Judd Sims attends the University of Florida College of Veterinary Medicine in Gainesville, Florida., where he completed his bachelor’s degree in animal science. Sims grew up in Simsville, Florida, a small farming community established by his great, great grandfather. Sims was active in 4-H and FFA and enjoyed showing and judging livestock. He worked as a technician in two small-animal practices, assisted with large-animal research and interned at AgReserves Inc., a corporation that operates farms and ranches in North and South America, Europe and Australia. After graduation, Sims hopes to be a professor of food-animal medicine and surgery at a college of veterinary medicine, where he will conduct research, lecture and teach clinical skills. PD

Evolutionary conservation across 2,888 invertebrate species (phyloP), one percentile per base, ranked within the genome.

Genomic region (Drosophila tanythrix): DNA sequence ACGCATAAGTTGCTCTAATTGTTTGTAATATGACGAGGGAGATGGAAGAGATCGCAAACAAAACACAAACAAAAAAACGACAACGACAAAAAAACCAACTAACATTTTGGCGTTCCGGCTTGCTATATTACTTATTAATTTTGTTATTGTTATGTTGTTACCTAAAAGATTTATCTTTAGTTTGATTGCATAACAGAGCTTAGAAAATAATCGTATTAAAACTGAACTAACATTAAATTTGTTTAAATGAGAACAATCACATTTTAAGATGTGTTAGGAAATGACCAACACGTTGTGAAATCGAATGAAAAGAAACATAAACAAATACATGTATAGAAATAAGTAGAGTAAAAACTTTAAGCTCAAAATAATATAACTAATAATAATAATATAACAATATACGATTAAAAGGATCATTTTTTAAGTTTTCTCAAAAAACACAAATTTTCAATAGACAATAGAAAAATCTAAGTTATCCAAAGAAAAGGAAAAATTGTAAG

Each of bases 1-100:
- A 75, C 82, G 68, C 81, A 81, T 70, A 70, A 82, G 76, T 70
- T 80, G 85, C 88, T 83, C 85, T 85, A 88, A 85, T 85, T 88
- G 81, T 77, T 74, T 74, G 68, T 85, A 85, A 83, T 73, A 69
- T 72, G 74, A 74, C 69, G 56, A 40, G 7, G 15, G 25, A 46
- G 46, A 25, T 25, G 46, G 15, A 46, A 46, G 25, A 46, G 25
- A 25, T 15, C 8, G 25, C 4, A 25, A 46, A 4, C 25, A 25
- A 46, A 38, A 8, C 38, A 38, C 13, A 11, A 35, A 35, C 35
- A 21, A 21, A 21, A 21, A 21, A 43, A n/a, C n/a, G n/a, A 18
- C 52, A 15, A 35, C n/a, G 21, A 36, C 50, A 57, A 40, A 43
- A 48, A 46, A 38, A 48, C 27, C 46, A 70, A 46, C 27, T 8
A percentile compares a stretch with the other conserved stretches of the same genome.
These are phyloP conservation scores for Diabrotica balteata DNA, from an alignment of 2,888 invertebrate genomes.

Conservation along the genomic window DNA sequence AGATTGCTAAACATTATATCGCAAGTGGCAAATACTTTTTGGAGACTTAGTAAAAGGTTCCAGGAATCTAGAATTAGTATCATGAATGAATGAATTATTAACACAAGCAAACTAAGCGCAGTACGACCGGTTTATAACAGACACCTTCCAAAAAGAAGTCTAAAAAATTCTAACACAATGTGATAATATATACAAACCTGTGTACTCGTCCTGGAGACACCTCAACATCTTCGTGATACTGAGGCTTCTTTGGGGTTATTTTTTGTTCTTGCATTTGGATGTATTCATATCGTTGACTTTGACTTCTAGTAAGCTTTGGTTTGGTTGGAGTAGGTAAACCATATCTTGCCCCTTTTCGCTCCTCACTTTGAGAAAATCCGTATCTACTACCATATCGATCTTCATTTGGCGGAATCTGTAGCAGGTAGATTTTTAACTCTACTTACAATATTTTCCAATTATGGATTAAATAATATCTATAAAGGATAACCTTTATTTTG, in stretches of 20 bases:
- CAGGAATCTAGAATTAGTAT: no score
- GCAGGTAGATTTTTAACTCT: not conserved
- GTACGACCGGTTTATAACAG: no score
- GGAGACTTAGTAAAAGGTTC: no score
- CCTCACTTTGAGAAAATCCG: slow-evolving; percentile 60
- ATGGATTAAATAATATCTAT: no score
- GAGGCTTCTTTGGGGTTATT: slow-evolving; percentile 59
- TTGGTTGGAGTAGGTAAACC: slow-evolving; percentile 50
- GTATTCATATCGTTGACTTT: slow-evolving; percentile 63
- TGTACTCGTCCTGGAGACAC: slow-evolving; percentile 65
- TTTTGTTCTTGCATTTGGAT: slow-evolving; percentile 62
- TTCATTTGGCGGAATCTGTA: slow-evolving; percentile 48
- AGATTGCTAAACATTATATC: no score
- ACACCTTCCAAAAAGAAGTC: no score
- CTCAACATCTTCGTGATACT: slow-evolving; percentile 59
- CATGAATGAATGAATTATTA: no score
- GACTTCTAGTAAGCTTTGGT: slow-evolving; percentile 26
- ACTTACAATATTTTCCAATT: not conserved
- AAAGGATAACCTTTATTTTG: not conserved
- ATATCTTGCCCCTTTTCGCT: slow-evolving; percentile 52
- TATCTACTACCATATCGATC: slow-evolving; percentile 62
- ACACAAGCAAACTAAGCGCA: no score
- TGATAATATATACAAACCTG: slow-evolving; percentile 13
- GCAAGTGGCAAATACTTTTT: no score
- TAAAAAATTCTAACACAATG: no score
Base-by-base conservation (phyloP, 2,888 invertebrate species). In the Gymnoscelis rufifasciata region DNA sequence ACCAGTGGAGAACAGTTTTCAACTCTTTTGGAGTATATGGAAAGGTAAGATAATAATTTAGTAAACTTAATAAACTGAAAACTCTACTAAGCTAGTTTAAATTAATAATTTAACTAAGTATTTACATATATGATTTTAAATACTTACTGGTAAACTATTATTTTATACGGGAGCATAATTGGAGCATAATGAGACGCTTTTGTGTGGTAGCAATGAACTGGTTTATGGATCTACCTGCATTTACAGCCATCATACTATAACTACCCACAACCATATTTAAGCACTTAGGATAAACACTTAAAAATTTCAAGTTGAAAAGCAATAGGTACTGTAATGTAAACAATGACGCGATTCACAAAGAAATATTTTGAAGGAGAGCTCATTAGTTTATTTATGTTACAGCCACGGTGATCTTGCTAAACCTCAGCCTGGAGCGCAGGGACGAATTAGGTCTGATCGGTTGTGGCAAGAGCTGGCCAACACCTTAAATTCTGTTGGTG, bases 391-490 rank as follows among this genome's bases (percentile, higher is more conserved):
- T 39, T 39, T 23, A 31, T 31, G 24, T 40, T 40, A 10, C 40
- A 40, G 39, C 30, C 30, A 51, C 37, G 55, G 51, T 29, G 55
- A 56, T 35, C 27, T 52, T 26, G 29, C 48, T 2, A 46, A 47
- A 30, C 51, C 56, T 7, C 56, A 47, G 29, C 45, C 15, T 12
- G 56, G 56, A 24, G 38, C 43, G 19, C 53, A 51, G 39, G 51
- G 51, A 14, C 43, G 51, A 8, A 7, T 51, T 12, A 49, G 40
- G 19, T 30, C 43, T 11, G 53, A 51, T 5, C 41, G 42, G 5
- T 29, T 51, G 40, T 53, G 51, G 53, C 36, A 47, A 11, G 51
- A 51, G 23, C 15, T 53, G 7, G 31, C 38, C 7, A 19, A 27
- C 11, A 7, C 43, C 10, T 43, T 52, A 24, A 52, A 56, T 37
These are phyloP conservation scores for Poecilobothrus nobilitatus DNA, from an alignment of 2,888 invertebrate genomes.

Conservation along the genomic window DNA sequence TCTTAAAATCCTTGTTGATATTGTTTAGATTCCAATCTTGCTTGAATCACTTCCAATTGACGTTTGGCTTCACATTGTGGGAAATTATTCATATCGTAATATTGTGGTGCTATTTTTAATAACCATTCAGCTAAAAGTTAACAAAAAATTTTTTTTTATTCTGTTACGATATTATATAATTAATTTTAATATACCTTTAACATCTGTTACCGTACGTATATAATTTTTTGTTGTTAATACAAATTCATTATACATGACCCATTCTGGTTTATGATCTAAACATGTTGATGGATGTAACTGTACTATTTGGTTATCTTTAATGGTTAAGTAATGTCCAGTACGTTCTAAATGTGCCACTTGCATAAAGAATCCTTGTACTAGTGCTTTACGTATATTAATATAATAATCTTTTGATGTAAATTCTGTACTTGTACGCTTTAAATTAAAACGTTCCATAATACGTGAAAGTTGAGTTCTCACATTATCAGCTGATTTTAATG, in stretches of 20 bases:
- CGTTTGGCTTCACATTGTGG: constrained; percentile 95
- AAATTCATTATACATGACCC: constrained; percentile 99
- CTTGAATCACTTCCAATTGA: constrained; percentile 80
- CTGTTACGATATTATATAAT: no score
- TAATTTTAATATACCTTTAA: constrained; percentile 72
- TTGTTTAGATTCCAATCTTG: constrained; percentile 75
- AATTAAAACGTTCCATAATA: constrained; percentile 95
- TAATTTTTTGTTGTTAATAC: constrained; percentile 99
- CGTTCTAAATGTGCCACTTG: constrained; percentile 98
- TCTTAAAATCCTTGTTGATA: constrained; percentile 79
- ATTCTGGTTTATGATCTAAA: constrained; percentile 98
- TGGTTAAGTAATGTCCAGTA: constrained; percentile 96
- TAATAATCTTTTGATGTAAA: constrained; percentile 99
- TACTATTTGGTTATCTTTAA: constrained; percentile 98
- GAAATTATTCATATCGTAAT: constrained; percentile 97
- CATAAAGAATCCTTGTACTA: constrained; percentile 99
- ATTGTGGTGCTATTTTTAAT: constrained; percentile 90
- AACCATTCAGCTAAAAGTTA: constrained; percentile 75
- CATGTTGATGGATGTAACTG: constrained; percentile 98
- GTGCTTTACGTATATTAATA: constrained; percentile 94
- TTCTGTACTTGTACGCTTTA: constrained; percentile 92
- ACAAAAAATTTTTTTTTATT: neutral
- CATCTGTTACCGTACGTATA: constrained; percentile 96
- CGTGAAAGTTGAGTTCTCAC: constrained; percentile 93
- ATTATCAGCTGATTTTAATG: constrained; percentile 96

—From Merck Animal Health news release

The 2011 student award winners are, left to right: Melissa Masters, Mississippi State University; Brandy Lengacher, The Ohio State University; Amanda Kilby, University of Pennsylvania; Claire McPhee, North Carolina State University; Judd Sims, University of Florida; Brett Kroeze, Iowa State University; and Matt Brewer, Iowa State University. Missing from photo is Amber Hazel, University of Minnesota. Photo courtesy of Merck Animal Health.